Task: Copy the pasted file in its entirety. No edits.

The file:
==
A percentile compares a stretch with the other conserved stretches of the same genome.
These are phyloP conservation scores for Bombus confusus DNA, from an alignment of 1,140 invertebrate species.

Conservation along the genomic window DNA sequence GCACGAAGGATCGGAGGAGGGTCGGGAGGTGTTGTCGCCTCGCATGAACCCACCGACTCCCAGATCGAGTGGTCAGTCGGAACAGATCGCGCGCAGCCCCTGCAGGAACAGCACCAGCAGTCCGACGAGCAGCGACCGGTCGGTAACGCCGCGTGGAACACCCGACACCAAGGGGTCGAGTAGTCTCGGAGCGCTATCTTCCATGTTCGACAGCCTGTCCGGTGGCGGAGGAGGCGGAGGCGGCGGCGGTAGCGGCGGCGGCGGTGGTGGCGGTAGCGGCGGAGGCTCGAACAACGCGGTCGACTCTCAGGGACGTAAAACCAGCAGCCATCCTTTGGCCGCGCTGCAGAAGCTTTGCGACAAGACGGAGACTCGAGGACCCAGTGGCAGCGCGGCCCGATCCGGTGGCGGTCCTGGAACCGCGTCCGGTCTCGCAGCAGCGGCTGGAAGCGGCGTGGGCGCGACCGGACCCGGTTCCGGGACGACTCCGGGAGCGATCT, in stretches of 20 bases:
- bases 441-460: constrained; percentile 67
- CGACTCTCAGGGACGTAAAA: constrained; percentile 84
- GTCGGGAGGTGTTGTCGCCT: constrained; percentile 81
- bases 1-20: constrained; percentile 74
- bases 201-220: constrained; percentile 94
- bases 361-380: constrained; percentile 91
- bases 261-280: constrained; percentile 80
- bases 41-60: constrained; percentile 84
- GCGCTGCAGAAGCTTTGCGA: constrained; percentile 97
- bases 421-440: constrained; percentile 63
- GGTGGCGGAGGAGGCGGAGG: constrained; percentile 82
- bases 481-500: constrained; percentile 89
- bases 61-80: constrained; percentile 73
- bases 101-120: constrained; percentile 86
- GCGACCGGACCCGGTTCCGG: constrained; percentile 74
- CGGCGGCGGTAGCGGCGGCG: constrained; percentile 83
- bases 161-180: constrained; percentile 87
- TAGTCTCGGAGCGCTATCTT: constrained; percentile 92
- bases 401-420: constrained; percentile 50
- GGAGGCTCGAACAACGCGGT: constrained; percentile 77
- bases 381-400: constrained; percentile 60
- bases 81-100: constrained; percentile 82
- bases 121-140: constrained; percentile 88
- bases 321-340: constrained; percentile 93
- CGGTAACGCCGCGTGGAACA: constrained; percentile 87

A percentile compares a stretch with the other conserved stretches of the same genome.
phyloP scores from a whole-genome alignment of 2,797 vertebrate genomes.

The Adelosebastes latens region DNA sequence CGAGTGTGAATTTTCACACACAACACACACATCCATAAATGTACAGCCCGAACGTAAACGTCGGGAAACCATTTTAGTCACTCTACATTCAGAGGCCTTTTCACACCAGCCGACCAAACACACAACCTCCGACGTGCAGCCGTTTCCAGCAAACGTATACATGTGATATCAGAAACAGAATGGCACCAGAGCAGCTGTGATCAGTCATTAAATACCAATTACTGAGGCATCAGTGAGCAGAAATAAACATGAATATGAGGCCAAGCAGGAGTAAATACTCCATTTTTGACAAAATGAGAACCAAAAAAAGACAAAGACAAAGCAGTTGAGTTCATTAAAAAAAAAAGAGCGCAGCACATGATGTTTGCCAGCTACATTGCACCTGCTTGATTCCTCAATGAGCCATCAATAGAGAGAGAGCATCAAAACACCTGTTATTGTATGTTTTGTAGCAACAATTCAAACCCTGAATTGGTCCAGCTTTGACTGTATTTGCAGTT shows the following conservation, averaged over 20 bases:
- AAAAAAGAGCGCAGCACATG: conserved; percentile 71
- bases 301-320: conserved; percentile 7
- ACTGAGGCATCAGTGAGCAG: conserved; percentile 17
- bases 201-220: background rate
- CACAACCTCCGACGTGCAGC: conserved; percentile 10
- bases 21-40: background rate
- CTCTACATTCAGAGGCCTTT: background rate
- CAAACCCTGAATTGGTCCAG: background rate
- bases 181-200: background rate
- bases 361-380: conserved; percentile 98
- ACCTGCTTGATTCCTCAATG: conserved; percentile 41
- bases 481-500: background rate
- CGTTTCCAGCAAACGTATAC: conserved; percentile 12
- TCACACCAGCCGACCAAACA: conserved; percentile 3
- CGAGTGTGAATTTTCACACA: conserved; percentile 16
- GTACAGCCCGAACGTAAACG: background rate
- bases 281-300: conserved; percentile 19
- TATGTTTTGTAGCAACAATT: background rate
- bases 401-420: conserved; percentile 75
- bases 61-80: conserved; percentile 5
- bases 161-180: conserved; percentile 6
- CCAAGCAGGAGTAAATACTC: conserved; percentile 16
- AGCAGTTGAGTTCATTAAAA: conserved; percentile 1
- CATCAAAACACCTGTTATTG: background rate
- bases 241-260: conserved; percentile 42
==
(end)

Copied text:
A percentile compares a stretch with the other conserved stretches of the same genome.
These are phyloP conservation scores for Bombus confusus DNA, from an alignment of 1,140 invertebrate species.

Conservation along the genomic window DNA sequence GCACGAAGGATCGGAGGAGGGTCGGGAGGTGTTGTCGCCTCGCATGAACCCACCGACTCCCAGATCGAGTGGTCAGTCGGAACAGATCGCGCGCAGCCCCTGCAGGAACAGCACCAGCAGTCCGACGAGCAGCGACCGGTCGGTAACGCCGCGTGGAACACCCGACACCAAGGGGTCGAGTAGTCTCGGAGCGCTATCTTCCATGTTCGACAGCCTGTCCGGTGGCGGAGGAGGCGGAGGCGGCGGCGGTAGCGGCGGCGGCGGTGGTGGCGGTAGCGGCGGAGGCTCGAACAACGCGGTCGACTCTCAGGGACGTAAAACCAGCAGCCATCCTTTGGCCGCGCTGCAGAAGCTTTGCGACAAGACGGAGACTCGAGGACCCAGTGGCAGCGCGGCCCGATCCGGTGGCGGTCCTGGAACCGCGTCCGGTCTCGCAGCAGCGGCTGGAAGCGGCGTGGGCGCGACCGGACCCGGTTCCGGGACGACTCCGGGAGCGATCT, in stretches of 20 bases:
- bases 441-460: constrained; percentile 67
- CGACTCTCAGGGACGTAAAA: constrained; percentile 84
- GTCGGGAGGTGTTGTCGCCT: constrained; percentile 81
- bases 1-20: constrained; percentile 74
- bases 201-220: constrained; percentile 94
- bases 361-380: constrained; percentile 91
- bases 261-280: constrained; percentile 80
- bases 41-60: constrained; percentile 84
- GCGCTGCAGAAGCTTTGCGA: constrained; percentile 97
- bases 421-440: constrained; percentile 63
- GGTGGCGGAGGAGGCGGAGG: constrained; percentile 82
- bases 481-500: constrained; percentile 89
- bases 61-80: constrained; percentile 73
- bases 101-120: constrained; percentile 86
- GCGACCGGACCCGGTTCCGG: constrained; percentile 74
- CGGCGGCGGTAGCGGCGGCG: constrained; percentile 83
- bases 161-180: constrained; percentile 87
- TAGTCTCGGAGCGCTATCTT: constrained; percentile 92
- bases 401-420: constrained; percentile 50
- GGAGGCTCGAACAACGCGGT: constrained; percentile 77
- bases 381-400: constrained; percentile 60
- bases 81-100: constrained; percentile 82
- bases 121-140: constrained; percentile 88
- bases 321-340: constrained; percentile 93
- CGGTAACGCCGCGTGGAACA: constrained; percentile 87

A percentile compares a stretch with the other conserved stretches of the same genome.
phyloP scores from a whole-genome alignment of 2,797 vertebrate genomes.

The Adelosebastes latens region DNA sequence CGAGTGTGAATTTTCACACACAACACACACATCCATAAATGTACAGCCCGAACGTAAACGTCGGGAAACCATTTTAGTCACTCTACATTCAGAGGCCTTTTCACACCAGCCGACCAAACACACAACCTCCGACGTGCAGCCGTTTCCAGCAAACGTATACATGTGATATCAGAAACAGAATGGCACCAGAGCAGCTGTGATCAGTCATTAAATACCAATTACTGAGGCATCAGTGAGCAGAAATAAACATGAATATGAGGCCAAGCAGGAGTAAATACTCCATTTTTGACAAAATGAGAACCAAAAAAAGACAAAGACAAAGCAGTTGAGTTCATTAAAAAAAAAAGAGCGCAGCACATGATGTTTGCCAGCTACATTGCACCTGCTTGATTCCTCAATGAGCCATCAATAGAGAGAGAGCATCAAAACACCTGTTATTGTATGTTTTGTAGCAACAATTCAAACCCTGAATTGGTCCAGCTTTGACTGTATTTGCAGTT shows the following conservation, averaged over 20 bases:
- AAAAAAGAGCGCAGCACATG: conserved; percentile 71
- bases 301-320: conserved; percentile 7
- ACTGAGGCATCAGTGAGCAG: conserved; percentile 17
- bases 201-220: background rate
- CACAACCTCCGACGTGCAGC: conserved; percentile 10
- bases 21-40: background rate
- CTCTACATTCAGAGGCCTTT: background rate
- CAAACCCTGAATTGGTCCAG: background rate
- bases 181-200: background rate
- bases 361-380: conserved; percentile 98
- ACCTGCTTGATTCCTCAATG: conserved; percentile 41
- bases 481-500: background rate
- CGTTTCCAGCAAACGTATAC: conserved; percentile 12
- TCACACCAGCCGACCAAACA: conserved; percentile 3
- CGAGTGTGAATTTTCACACA: conserved; percentile 16
- GTACAGCCCGAACGTAAACG: background rate
- bases 281-300: conserved; percentile 19
- TATGTTTTGTAGCAACAATT: background rate
- bases 401-420: conserved; percentile 75
- bases 61-80: conserved; percentile 5
- bases 161-180: conserved; percentile 6
- CCAAGCAGGAGTAAATACTC: conserved; percentile 16
- AGCAGTTGAGTTCATTAAAA: conserved; percentile 1
- CATCAAAACACCTGTTATTG: background rate
- bases 241-260: conserved; percentile 42